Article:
Jeremy Myers isn’t inclined to let his son make the jump from elementary to middle school in the St. Paul School District.
He’s heard, he said, of district middle school teachers being shoved and cursed at by kids — stories relayed to him by students and teachers alike. That’s left Myers, an Augsburg College associate professor living in the Hamline-Midway area, with tough questions as the next school year approaches.
“Do we leave him in the district because we value public schools, or do we pull him out for what we think is best for his education?” Myers said last week. “I don’t worry about my kid being beat up or bullied. But is the culture conducive for a 12-year-old to thrive?”
At times, the 2013-14 school year was a tense one for the district. Behavioral issues arose in schools forced to adapt quickly to big changes: junior highs becoming middle schools, and special-education and English Language Learner students moving into regular classrooms. At year’s end, Superintendent Valeria Silva and school board members were challenged publicly by five teachers seeking consequences for students who misbehave and disrupt classrooms.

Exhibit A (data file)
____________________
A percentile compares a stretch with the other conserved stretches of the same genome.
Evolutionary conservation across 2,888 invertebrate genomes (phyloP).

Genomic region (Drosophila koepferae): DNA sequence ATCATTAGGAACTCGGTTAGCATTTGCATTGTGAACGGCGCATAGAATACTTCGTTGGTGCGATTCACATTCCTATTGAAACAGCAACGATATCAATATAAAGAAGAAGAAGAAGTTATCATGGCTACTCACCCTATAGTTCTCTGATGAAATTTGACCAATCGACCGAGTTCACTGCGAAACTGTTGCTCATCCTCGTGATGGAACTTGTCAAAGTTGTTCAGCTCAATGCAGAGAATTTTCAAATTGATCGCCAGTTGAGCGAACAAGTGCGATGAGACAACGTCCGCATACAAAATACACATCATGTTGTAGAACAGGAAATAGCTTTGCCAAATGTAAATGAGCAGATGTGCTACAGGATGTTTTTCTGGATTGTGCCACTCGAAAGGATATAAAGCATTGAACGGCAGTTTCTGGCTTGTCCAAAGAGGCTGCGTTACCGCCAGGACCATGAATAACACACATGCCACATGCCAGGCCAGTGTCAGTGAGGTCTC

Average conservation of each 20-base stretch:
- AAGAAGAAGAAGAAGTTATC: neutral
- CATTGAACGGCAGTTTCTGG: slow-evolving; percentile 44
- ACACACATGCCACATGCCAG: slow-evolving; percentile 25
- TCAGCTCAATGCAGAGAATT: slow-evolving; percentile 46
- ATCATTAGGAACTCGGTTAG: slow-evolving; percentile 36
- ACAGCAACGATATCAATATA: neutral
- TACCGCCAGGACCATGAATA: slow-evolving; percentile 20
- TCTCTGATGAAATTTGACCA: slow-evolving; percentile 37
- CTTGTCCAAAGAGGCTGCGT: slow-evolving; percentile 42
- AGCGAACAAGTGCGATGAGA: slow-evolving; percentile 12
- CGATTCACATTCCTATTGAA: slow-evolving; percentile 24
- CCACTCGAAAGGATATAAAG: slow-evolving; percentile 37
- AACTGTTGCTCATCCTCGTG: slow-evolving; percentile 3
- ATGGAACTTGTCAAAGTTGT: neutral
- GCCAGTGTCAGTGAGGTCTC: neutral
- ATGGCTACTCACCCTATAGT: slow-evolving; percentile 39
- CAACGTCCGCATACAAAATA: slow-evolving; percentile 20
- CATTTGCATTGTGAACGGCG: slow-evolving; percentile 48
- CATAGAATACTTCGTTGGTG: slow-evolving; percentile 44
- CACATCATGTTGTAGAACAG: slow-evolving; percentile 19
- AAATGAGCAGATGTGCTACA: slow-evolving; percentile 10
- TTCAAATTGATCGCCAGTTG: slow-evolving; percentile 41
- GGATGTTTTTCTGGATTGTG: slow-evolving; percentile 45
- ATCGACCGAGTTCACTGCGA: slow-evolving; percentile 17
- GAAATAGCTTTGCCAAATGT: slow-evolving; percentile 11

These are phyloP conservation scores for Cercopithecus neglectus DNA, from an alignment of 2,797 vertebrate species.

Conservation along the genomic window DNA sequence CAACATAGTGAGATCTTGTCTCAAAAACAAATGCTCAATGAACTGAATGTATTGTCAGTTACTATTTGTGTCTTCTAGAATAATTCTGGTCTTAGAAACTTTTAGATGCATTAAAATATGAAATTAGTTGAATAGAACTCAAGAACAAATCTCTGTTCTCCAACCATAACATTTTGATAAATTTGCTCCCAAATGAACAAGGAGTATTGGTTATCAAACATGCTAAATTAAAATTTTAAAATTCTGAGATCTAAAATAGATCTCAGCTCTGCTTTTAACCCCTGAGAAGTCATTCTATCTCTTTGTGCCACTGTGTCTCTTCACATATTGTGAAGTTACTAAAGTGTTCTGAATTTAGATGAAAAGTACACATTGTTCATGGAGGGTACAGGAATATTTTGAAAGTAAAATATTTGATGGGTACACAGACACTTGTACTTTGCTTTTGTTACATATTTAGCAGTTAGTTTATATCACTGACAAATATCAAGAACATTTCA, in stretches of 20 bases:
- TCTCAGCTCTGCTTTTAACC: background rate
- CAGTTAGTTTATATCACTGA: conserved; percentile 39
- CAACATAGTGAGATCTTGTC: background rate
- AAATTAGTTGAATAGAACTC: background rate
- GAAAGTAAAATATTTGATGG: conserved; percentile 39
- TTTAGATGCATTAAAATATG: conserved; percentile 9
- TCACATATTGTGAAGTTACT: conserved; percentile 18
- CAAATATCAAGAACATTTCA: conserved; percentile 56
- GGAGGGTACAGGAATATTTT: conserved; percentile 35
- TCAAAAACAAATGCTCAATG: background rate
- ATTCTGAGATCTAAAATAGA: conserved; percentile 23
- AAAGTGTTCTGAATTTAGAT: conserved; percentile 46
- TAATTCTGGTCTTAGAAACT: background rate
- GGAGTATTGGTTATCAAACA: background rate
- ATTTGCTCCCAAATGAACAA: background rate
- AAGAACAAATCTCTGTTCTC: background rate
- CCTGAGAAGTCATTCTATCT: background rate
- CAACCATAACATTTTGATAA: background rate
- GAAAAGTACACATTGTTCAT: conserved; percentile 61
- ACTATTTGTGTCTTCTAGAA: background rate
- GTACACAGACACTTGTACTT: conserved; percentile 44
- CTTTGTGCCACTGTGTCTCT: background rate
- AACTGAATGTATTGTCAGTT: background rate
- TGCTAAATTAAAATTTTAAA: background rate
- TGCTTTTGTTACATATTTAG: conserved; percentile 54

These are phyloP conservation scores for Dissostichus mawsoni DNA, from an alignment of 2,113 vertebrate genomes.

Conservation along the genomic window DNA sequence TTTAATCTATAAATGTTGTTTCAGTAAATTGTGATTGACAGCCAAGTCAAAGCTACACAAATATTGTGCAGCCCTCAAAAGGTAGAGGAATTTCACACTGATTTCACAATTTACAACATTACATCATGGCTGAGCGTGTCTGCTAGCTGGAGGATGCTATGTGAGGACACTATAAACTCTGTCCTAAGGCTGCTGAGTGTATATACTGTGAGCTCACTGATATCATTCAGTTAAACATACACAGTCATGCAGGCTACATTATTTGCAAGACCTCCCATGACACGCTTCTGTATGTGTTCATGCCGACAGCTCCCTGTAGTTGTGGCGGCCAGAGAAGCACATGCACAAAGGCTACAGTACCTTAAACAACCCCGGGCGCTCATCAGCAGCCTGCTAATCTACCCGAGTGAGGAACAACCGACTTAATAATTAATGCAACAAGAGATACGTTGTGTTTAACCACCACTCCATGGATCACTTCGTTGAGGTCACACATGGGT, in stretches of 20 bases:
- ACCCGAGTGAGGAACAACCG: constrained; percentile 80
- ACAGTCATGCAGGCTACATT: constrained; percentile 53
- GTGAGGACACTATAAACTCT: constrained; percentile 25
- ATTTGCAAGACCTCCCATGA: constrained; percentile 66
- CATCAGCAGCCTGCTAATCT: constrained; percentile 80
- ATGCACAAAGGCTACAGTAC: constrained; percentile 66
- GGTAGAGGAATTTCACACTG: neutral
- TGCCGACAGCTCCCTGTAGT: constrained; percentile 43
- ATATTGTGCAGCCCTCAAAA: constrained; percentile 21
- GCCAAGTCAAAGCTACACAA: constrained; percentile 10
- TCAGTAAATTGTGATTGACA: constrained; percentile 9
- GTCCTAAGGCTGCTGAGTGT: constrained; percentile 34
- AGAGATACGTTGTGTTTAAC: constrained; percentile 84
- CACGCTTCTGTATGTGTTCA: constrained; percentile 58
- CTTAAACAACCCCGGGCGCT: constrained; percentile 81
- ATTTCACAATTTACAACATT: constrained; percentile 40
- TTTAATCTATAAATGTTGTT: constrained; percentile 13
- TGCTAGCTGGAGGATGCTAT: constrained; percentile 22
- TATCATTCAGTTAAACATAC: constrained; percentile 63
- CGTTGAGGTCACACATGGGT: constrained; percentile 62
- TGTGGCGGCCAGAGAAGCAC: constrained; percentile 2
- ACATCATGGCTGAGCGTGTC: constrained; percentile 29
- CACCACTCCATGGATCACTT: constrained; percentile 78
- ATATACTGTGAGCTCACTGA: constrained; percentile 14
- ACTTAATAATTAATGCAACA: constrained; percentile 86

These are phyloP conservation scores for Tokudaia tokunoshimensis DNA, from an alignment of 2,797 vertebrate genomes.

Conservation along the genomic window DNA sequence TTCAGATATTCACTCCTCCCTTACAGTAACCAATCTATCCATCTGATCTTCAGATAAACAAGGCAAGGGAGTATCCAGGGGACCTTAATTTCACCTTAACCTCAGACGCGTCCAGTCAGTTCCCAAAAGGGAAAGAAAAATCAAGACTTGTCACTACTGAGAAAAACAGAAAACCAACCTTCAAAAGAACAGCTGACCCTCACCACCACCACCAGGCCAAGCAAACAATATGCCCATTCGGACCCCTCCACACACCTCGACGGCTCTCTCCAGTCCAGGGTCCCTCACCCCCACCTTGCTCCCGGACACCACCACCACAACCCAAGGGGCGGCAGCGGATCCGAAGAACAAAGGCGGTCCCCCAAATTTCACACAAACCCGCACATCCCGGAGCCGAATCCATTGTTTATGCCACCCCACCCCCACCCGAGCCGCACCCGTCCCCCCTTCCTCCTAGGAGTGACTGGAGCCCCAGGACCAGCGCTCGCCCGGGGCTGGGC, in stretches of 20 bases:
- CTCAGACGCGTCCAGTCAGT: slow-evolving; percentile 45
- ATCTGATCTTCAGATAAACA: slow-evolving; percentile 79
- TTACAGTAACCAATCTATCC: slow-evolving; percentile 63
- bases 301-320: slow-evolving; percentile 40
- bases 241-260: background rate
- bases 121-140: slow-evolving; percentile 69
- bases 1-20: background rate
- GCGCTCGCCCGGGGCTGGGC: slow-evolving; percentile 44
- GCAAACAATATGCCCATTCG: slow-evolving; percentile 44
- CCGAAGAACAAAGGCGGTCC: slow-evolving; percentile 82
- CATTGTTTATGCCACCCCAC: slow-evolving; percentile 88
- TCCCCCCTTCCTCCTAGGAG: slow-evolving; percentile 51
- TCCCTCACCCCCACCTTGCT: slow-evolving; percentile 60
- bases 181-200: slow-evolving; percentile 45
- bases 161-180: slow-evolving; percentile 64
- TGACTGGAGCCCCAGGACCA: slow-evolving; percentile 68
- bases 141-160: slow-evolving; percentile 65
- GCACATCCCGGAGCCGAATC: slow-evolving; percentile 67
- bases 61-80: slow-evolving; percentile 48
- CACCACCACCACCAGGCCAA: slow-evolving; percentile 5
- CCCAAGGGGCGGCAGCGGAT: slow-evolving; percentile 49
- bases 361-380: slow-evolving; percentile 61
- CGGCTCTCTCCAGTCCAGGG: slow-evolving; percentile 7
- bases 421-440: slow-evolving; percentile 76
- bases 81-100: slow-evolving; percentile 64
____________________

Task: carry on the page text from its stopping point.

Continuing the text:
Silva, in a recent e-mail to the teachers, acknowledged it had been a “difficult year.”
But this summer, the district is opening up conversations to improve the climate in its schools, and the five teachers — who helped spur a standing-room-only turnout at the school board meeting in May — now are optimistic, they say.
During a recent sit-down with Silva, the teachers were heartened by the superintendent’s repeated support of “high standards of student conduct,” said Ian Keith, one of the teachers and a former president of the St. Paul Federation of Teachers.
Beginning July 10, the five teachers will be part of a group examining suspensions and other strategies to ease disruptive behavior and student conflicts — all in hopes of delivering recommendations to Silva to put into use in 2014-15.
Middle school change
Some claim the district’s push in recent years to reduce suspensions, coupled with a move to shift some students with emotional and behavioral disorders (EBD) into regular classrooms without adequate resources and support, has contributed to a rise in unruly behavior in classrooms.